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Old 05-13-2014, 11:46 AM   #16
yancek
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I was trying to reply to the OP actually and not in anyway disagree with you yancek.
I guess my question wasn't really clear. I only asked because I never have actually used wubi. I was just wondering if you (or anyone) had used it for a non-Ubuntu distro. I know Linux Mint uses it although they call it mint4win and I expect other distros derived from Ubuntu would also work.

Quote:
Also wubi is not just an Ubutu installer, it may have been creared as an Ubuntu installer but there are a few distros that use it.
Are you aware of any non-Ubuntu distros that use it?

https://wiki.ubuntu.com/WubiGuide#Ca...stributions.3F

I guess I found the answer above, which would be a qualified yes. Looks like it would not be the simplest option for a new user. Someone suggested virtual software (VBOX, VMWare) which would be a lot more logical in this situation.

I read in some other posts that wubi is no longer supported. Looks like this happened about a year ago unless someone new has taken over the project. It should be available on releases earlier than 13.04 using windows 7 and earlier if I read it correctly.

https://lists.ubuntu.com/archives/ub...il/036993.html

Last edited by yancek; 05-13-2014 at 11:47 AM.
 
Old 05-13-2014, 12:21 PM   #17
EDDY1
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I guess I found the answer above, which would be a qualified yes. Looks like it would not be the simplest option for a new user. Someone suggested virtual software (VBOX, VMWare) which would be a lot more logical in this situation.
It actually is easier for a newbie because it's only a file on a windows machine & only changes the bootloader to grub where you can boot from the file or windows. My first instance with it was for gnewsense, which was my first linux experience.

Last edited by EDDY1; 05-13-2014 at 12:22 PM.
 
Old 05-13-2014, 05:02 PM   #18
yancek
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It actually is easier for a newbie because it's only a file on a windows machine & only changes the bootloader to grub where you can boot from the file or windows
I was actually referring to using wubi with a non-ubuntu derivative which involves a little more work than most new users would want to do or would be able to do. From what I have read about wubi, using it with Ubuntu should be pretty simple. The problem is that it hasn't been supported for the last few version and doesn't look like that will change anytime soon. The link I posted above also indicates it doesn't seem to work with windows 8.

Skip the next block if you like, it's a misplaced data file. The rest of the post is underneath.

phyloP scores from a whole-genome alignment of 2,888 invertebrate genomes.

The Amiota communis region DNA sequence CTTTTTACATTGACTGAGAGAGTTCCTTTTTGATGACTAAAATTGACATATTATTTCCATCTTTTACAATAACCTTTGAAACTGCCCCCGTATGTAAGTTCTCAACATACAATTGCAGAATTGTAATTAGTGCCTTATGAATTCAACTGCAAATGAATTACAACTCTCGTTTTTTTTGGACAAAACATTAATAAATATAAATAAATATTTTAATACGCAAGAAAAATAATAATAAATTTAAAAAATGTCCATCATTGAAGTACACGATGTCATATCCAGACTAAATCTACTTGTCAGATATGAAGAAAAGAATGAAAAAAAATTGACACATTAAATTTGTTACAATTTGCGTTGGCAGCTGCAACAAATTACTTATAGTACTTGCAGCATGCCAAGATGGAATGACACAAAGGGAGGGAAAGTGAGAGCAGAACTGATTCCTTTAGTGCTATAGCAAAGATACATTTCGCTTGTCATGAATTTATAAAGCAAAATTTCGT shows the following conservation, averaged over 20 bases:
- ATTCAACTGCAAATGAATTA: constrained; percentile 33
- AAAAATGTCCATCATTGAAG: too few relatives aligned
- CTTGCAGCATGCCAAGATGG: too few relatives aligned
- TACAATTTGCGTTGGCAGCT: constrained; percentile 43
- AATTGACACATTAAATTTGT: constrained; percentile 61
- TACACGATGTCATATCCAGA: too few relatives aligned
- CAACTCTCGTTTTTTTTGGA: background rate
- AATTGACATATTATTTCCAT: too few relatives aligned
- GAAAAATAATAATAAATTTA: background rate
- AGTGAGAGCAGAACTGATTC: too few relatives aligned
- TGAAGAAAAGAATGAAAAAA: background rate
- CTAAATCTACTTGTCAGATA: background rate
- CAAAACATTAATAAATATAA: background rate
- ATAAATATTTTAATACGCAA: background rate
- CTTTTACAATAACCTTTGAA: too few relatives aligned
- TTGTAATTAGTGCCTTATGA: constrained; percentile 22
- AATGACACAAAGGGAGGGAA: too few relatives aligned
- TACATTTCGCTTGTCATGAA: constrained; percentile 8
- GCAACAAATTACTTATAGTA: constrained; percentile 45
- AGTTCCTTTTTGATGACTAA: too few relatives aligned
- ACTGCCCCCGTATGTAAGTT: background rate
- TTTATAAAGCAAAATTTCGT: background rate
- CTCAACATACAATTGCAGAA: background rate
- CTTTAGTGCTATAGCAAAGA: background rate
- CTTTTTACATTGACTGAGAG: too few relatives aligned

Old 05-13-2014, 05:14 PM   #19
EDDY1
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Good catch on wins8 catch, but the 1 can still use the operating system to do a debootstrap installation. That would be my only use for a wubi install.
 
Old 05-13-2014, 05:25 PM   #20
jefro
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I've seen where one can create a wubi and then put other os on it. Not sure too many others can create the wubi but once it is made, one can take it over.

The OP wasn't fully clear to me what was desired. On the surface they wanted to use an existing ntfs file system to create common linux install. So one might have C:/boot or some such and while it may be possible, it would be beyond the ability of most people. UMSDOS was the last way I knew of to run two OS's on the same format.
 
Old 05-13-2014, 06:41 PM   #21
yancek
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I'd agree that using wubi for a non-ubuntu would probably be more effort than a new user would want to put in, at least from the information at the Ubuntu link I posted. I know I wouldn't.

I'm still not sure what the OP wanted. My suggestion in post 8 tells him how to boot the iso from a windows partition from Grub2 so that is basically the CD as a read-only filesystem. If he wants more than that, good luck. Interesting discussion, but probably off topic.
 
Old 05-14-2014, 09:54 AM   #22
sumeet inani
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to yancek ,
iso file on ntfs worked with cmdline appearing at end instead of GUI .
THANKS.
 
Old 05-14-2014, 12:24 PM   #23
rokytnji
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Quote:
I guess my question wasn't really clear. I only asked because I never have actually used wubi. I was just wondering if you (or anyone) had used it for a non-Ubuntu distro.
Yep, on my Compaq CQ57 with 4 primary partitions.

Quote:
Windows Installer (EXE installer)

Use EXE installer to install Puppy Linux in Windows PC. This involves downloading an exe installer and then clicking on it (the usual way of installing programs in Windows). Find the version you like through the links below. Note that the current release is Slacko at version 5.7, Lucid Puppy is at version 5.28, and the default PAE ISO in Slacko enables access to installed RAM in machines with more than 4 GB.

EXE downloads at Mediafire - see the author's discussion;
EXE downloads at Shinobar's Sourceforge repository - see the author's discussion of Lucid Puppy and Precise Puppy versions.

The installer will add to your boot menu (1) Linux in the first boot dialogue and (2) Grub menu for choosing how to use Puppy Linux in the second boot dialogue. The file menu.lst and a "puppy" folder containing the Puppy Linux files will be added to your hard drive.
http://puppylinux.org/main/Download%...%20Release.htm
 
  


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